In fact, the design has evolved over time. In particular, compare the diode in this one, from ORNL's early '04 car, versus the previous from this '05 inverter -- a minor design change clearly happened in the interim, adding one more bonding wire and changing the pattern across the anode pad. Here, by the way, the leads have been labeled and the [correct!] equivalent circuit overlaid. There was a discussion on the Prius_Technical_Stuff yahoogroup about some of this, and "toyolla2" offered the best explanation for the five control leads: I believe we may be looking at the world's largest SENSFET ! Motorola's tradename for the device which is able to indicate the current that's flowing in it. They are used for motor control when current sensing resistors become impractical due to dissipation and Ldi/dt issues. An extra mosfet transistor is formed on the same die as the main device, thus it models the exact same current as the main device except that it has an die area 1/10000 the size and takes that fraction of main current. A resistor of 200 ohms is connected from the source terminal S of this transistor which is brought out. Also brought out is the Kelvin terminal, which I think is terminal E and goes to the emitters of the bipolar output transistor right on the die so that lead resistance and the accompanying offset voltage are avoided. These two terminals usually feed into a differential amplifier. The MC34129 current mode PWM chip interfaces quite well to these devices so you might find a tech bulletin on this chip to explain it more fully. Sensfets have five legs, this has seven. I think K and A are a diode being used as a die temperature sensing device. In addition, the collector die from the MG1 U lead is brought out in a sixth lead called "VCL", which one surmises simply monitors the common high-side collector voltage which should closely equal the positive rail. In general, given the currents flowing through this assembly, it's clear that careful attention has been given to detecting unusual voltage-drops through the interconnects.
Next, we move on to the boost-converter module. This drives the large inductor next to it to raise the 220 or so battery volts up to as high as 500, to increase efficiency and available top speed of the motors. The faster a permanent-magnet motor spins, of course, the more voltage it generates to fight the power supply which self-limits speed at a particular voltage. This is another IPM, similar in construction with a large heat- sink plate underneath, heavy connections on the top, and a control-lead plug in the side.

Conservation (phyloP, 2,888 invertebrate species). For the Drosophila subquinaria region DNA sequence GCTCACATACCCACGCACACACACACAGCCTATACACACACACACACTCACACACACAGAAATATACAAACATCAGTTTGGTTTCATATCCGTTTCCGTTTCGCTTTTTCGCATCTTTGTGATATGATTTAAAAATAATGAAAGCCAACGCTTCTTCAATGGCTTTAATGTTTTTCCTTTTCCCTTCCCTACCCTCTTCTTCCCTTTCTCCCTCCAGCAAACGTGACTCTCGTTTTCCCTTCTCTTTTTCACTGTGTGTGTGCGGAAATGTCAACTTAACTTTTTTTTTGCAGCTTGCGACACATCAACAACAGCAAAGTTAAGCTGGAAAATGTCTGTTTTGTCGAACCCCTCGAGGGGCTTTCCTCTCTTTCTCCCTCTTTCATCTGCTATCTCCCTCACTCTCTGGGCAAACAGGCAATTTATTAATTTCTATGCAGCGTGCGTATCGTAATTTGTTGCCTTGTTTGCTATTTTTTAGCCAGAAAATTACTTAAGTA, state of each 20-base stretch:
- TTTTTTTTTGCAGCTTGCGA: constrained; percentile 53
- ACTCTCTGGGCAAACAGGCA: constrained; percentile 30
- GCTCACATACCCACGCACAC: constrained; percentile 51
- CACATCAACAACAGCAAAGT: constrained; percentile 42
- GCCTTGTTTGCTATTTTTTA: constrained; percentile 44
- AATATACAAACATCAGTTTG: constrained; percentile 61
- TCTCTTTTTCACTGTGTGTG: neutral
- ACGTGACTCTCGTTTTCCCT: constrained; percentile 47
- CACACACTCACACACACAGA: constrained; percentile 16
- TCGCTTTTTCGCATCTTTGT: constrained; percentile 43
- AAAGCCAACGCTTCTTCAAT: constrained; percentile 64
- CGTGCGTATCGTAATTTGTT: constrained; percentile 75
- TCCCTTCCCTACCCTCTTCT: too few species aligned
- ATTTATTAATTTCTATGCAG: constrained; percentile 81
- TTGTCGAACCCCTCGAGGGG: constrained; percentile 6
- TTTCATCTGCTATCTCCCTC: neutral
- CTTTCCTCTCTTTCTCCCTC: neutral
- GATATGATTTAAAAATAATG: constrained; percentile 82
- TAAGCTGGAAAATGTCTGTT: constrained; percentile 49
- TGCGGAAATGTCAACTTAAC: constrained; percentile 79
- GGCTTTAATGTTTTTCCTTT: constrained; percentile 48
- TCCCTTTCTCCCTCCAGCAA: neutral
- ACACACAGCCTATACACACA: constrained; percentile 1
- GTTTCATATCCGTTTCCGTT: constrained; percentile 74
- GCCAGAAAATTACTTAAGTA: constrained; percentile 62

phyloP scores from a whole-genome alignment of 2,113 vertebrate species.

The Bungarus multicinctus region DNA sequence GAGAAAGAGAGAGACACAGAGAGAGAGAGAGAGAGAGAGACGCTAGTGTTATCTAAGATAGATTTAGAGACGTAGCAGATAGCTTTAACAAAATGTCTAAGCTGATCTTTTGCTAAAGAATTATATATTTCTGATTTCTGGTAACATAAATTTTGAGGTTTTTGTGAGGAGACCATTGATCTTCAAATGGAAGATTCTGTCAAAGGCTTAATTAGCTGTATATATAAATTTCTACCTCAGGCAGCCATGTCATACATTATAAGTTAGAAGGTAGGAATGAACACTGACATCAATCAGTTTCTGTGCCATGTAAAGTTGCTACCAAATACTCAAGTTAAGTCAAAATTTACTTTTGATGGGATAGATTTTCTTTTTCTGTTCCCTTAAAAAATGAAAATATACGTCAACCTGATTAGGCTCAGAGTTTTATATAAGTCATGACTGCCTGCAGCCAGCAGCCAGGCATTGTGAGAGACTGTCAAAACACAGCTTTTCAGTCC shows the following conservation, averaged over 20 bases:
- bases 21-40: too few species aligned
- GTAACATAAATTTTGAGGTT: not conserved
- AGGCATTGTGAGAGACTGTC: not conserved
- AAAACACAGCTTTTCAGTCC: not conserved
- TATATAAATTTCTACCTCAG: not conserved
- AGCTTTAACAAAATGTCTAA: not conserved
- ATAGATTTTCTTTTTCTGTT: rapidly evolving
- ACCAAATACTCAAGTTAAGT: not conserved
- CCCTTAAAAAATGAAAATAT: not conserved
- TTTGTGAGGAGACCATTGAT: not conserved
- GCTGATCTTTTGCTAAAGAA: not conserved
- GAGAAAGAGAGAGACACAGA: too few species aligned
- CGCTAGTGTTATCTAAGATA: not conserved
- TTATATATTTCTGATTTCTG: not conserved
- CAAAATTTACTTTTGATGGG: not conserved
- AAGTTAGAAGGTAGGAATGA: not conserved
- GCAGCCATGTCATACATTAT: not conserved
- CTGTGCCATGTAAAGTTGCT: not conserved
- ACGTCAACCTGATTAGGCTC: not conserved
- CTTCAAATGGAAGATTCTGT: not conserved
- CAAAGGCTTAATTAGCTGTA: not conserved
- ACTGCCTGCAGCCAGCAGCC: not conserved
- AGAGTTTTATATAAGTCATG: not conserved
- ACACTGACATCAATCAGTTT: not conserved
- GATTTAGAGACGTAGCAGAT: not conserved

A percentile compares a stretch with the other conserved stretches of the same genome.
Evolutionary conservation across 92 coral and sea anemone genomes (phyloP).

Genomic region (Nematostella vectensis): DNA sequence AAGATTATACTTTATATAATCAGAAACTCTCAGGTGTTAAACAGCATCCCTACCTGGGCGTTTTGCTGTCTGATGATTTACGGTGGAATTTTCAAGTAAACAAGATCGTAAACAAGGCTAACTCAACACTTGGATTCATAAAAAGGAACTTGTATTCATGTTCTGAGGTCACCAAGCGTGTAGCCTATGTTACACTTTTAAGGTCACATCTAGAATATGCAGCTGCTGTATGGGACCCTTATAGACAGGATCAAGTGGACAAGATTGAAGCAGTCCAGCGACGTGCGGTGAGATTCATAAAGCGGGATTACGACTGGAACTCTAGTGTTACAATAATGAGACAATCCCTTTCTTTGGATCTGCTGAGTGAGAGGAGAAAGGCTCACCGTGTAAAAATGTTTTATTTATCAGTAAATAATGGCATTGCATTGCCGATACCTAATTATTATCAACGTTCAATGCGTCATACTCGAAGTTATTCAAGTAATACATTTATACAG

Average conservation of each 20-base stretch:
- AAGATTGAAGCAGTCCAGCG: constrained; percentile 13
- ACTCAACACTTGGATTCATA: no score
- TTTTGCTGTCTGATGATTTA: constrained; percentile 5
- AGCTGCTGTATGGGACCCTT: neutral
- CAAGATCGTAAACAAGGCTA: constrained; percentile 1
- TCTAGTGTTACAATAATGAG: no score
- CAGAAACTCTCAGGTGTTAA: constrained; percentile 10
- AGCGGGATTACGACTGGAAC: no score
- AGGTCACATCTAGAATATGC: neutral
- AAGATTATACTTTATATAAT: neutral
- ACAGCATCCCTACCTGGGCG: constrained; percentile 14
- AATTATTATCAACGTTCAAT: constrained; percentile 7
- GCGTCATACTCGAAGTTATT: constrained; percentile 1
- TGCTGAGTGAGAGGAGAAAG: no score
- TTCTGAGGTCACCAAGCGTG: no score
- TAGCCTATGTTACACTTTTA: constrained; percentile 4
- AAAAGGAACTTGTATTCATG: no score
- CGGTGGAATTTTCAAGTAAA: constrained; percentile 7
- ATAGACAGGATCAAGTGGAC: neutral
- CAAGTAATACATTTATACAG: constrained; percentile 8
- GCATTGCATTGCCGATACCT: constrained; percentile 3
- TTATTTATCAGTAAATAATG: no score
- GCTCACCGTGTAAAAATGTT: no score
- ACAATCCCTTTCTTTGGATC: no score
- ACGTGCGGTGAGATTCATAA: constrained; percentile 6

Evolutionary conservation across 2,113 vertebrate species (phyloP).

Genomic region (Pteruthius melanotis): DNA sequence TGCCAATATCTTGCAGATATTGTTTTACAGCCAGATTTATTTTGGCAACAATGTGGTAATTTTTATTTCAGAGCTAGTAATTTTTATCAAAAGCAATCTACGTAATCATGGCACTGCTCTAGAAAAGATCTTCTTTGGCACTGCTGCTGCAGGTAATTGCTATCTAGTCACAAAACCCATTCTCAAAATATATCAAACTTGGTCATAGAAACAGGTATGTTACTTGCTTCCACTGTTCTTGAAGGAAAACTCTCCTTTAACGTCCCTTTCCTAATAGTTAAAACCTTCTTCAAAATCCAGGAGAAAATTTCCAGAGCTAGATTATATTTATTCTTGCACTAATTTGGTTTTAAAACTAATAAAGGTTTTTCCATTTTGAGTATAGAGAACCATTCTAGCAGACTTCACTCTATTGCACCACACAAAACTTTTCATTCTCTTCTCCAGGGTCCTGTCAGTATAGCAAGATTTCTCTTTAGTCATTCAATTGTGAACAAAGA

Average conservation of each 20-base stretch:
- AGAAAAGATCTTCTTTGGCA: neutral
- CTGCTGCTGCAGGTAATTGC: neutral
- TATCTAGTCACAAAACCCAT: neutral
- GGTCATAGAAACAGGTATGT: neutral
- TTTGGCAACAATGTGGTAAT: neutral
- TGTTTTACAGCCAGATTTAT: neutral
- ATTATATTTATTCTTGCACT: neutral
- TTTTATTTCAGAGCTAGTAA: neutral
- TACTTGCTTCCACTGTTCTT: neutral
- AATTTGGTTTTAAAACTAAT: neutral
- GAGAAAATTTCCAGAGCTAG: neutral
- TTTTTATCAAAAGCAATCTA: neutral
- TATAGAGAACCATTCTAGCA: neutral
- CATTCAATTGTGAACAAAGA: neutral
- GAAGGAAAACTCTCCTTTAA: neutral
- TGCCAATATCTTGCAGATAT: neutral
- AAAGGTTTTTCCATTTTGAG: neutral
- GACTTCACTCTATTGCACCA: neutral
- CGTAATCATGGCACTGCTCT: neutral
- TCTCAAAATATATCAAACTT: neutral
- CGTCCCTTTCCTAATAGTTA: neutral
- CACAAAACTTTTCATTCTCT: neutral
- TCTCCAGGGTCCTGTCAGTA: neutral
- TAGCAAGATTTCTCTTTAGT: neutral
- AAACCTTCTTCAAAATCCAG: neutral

Trying to back out the screws holding the board down is, surprisingly, rather futile. They either spin without coming out, or are in so tight that I wound up stripping the heads in the somewhat cheezy metal they're made of. To try and find out what was going on and if it's worth continuing, a small cut has been made with a Dremel tool down past the board edge, and shining a light through everything shows rather interestingly serpentine interconnect wires. Again, hard-soldered in and no convenient connectors, implying another arduous disconnection job.
Finally, the entire front of the box is cut away, but despite that, still no hints as to why the screws are, well, so screwed up. Efforts [with somewhat primitive tools at hand, the solder-sucker I *know* I have cannot be found anywhere, argh] to desolder nicely aren't working well, so in disgust all the interconnects simply get sliced and bunch of other nasty brute-force stuff you really don't want to hear about happens in here.
*Now* we see why the screws wouldn't come out. Those stupid brass thread inserts were poorly installed, and wound up just spinning in their holes. Anyway, with the thing opened up at last we see very similar construction -- a thin shield layer under the driver board, and more power transistors submerged in silicone goop. ORNL also provided this detail, and hopefully had better luck getting the thing apart.
These transistors are even bigger! Schematically this module has two power IGBTs, but they're again doubled up with parallel pairs. Where currents tend to divide up through motor leads in the inverter IPM, this module has to occasionally handle the full 100 amps available from or to the battery and possibly much higher peak currents while doing boost switching, and it shows. Even more attention is paid to bonding layout and sheer number of wires. It's interesting that the members of each pair are connected slightly differently, with an additional tap extended right from the emitter to one of the sense pads on one, and a separate connection on the other. There's probably a good reason behind that too, making every effort to sense conditions right down at the device level.